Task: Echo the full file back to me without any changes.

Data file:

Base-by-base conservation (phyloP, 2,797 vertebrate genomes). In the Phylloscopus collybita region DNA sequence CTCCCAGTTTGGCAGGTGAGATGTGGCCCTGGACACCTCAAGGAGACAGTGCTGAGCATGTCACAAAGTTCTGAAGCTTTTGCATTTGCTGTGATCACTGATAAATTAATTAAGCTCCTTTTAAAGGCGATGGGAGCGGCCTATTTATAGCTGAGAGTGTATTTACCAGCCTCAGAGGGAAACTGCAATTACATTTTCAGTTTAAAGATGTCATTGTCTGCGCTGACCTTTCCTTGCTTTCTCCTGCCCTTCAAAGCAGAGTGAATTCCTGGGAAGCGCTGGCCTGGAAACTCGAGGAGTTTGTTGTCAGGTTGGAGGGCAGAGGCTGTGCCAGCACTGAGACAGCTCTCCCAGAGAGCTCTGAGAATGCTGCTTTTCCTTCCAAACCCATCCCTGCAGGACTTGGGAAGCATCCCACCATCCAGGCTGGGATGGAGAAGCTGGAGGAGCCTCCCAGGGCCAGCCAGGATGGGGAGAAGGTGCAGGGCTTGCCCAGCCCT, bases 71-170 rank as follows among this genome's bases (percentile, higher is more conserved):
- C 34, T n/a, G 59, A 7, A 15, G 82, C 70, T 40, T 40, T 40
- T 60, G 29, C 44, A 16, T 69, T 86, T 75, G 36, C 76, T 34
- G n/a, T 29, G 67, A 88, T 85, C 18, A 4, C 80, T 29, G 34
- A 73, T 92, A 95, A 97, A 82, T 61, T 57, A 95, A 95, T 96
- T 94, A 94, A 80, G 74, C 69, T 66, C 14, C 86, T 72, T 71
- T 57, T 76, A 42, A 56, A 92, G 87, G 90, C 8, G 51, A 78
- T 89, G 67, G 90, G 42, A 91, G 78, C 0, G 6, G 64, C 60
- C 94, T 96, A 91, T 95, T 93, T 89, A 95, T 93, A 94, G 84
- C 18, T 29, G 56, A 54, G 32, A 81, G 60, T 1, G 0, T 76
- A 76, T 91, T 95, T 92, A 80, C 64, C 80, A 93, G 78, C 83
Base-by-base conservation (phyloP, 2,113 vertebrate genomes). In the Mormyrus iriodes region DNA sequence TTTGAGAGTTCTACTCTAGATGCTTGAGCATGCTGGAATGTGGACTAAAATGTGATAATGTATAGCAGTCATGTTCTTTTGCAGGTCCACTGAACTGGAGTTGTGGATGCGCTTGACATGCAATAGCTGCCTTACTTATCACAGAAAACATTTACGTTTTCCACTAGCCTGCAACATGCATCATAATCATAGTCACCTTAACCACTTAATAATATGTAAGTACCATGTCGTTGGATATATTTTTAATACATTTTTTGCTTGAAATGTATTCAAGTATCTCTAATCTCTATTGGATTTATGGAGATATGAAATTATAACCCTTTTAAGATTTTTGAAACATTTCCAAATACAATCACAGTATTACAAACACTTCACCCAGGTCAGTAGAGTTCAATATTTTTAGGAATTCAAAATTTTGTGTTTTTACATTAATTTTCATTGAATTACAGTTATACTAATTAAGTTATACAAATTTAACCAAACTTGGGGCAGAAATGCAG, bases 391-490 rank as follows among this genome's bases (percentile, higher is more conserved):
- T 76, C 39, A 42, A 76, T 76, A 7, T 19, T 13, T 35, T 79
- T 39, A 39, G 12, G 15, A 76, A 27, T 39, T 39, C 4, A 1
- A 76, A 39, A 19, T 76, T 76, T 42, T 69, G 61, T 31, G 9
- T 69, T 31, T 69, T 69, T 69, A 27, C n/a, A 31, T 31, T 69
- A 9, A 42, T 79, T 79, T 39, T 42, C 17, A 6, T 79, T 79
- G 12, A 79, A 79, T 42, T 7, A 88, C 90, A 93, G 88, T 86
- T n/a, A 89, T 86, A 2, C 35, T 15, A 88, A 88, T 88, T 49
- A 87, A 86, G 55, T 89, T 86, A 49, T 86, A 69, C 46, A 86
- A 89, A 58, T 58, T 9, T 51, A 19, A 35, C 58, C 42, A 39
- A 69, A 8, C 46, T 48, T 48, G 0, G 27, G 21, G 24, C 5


Base-by-base conservation (phyloP, 2,797 vertebrate genomes). In the Phylloscopus collybita region DNA sequence CTCCCAGTTTGGCAGGTGAGATGTGGCCCTGGACACCTCAAGGAGACAGTGCTGAGCATGTCACAAAGTTCTGAAGCTTTTGCATTTGCTGTGATCACTGATAAATTAATTAAGCTCCTTTTAAAGGCGATGGGAGCGGCCTATTTATAGCTGAGAGTGTATTTACCAGCCTCAGAGGGAAACTGCAATTACATTTTCAGTTTAAAGATGTCATTGTCTGCGCTGACCTTTCCTTGCTTTCTCCTGCCCTTCAAAGCAGAGTGAATTCCTGGGAAGCGCTGGCCTGGAAACTCGAGGAGTTTGTTGTCAGGTTGGAGGGCAGAGGCTGTGCCAGCACTGAGACAGCTCTCCCAGAGAGCTCTGAGAATGCTGCTTTTCCTTCCAAACCCATCCCTGCAGGACTTGGGAAGCATCCCACCATCCAGGCTGGGATGGAGAAGCTGGAGGAGCCTCCCAGGGCCAGCCAGGATGGGGAGAAGGTGCAGGGCTTGCCCAGCCCT, bases 71-170 rank as follows among this genome's bases (percentile, higher is more conserved):
- C 34, T n/a, G 59, A 7, A 15, G 82, C 70, T 40, T 40, T 40
- T 60, G 29, C 44, A 16, T 69, T 86, T 75, G 36, C 76, T 34
- G n/a, T 29, G 67, A 88, T 85, C 18, A 4, C 80, T 29, G 34
- A 73, T 92, A 95, A 97, A 82, T 61, T 57, A 95, A 95, T 96
- T 94, A 94, A 80, G 74, C 69, T 66, C 14, C 86, T 72, T 71
- T 57, T 76, A 42, A 56, A 92, G 87, G 90, C 8, G 51, A 78
- T 89, G 67, G 90, G 42, A 91, G 78, C 0, G 6, G 64, C 60
- C 94, T 96, A 91, T 95, T 93, T 89, A 95, T 93, A 94, G 84
- C 18, T 29, G 56, A 54, G 32, A 81, G 60, T 1, G 0, T 76
- A 76, T 91, T 95, T 92, A 80, C 64, C 80, A 93, G 78, C 83
Base-by-base conservation (phyloP, 2,113 vertebrate genomes). In the Mormyrus iriodes region DNA sequence TTTGAGAGTTCTACTCTAGATGCTTGAGCATGCTGGAATGTGGACTAAAATGTGATAATGTATAGCAGTCATGTTCTTTTGCAGGTCCACTGAACTGGAGTTGTGGATGCGCTTGACATGCAATAGCTGCCTTACTTATCACAGAAAACATTTACGTTTTCCACTAGCCTGCAACATGCATCATAATCATAGTCACCTTAACCACTTAATAATATGTAAGTACCATGTCGTTGGATATATTTTTAATACATTTTTTGCTTGAAATGTATTCAAGTATCTCTAATCTCTATTGGATTTATGGAGATATGAAATTATAACCCTTTTAAGATTTTTGAAACATTTCCAAATACAATCACAGTATTACAAACACTTCACCCAGGTCAGTAGAGTTCAATATTTTTAGGAATTCAAAATTTTGTGTTTTTACATTAATTTTCATTGAATTACAGTTATACTAATTAAGTTATACAAATTTAACCAAACTTGGGGCAGAAATGCAG, bases 391-490 rank as follows among this genome's bases (percentile, higher is more conserved):
- T 76, C 39, A 42, A 76, T 76, A 7, T 19, T 13, T 35, T 79
- T 39, A 39, G 12, G 15, A 76, A 27, T 39, T 39, C 4, A 1
- A 76, A 39, A 19, T 76, T 76, T 42, T 69, G 61, T 31, G 9
- T 69, T 31, T 69, T 69, T 69, A 27, C n/a, A 31, T 31, T 69
- A 9, A 42, T 79, T 79, T 39, T 42, C 17, A 6, T 79, T 79
- G 12, A 79, A 79, T 42, T 7, A 88, C 90, A 93, G 88, T 86
- T n/a, A 89, T 86, A 2, C 35, T 15, A 88, A 88, T 88, T 49
- A 87, A 86, G 55, T 89, T 86, A 49, T 86, A 69, C 46, A 86
- A 89, A 58, T 58, T 9, T 51, A 19, A 35, C 58, C 42, A 39
- A 69, A 8, C 46, T 48, T 48, G 0, G 27, G 21, G 24, C 5